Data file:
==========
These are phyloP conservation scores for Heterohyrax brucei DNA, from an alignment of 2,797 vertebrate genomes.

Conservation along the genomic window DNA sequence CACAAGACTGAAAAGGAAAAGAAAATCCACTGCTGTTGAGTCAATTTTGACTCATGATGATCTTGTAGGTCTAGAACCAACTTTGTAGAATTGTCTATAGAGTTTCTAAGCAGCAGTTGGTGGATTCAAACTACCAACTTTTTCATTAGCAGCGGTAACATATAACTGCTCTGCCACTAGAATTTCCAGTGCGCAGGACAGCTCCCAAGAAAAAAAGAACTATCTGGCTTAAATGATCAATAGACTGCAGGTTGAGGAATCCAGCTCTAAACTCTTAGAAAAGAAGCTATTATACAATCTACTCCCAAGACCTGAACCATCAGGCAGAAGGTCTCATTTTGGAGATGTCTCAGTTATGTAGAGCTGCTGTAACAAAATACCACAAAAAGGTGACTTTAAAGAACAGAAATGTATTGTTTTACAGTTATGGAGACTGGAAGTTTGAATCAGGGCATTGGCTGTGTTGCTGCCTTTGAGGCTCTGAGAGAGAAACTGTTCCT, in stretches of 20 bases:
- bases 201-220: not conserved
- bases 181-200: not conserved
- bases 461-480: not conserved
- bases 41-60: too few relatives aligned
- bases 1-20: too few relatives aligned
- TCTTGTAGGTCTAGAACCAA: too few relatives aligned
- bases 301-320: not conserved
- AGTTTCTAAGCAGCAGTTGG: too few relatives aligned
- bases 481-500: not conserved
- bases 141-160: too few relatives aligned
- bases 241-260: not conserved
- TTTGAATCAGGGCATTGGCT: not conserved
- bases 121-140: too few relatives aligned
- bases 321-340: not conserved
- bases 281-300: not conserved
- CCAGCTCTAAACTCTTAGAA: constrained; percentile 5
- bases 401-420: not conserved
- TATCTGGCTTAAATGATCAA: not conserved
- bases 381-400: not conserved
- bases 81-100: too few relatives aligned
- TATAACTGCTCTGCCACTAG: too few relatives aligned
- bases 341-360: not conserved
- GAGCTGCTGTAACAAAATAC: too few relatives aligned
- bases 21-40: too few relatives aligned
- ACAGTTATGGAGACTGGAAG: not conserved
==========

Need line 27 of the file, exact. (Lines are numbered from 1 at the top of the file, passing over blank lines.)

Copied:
- ACAGTTATGGAGACTGGAAG: not conserved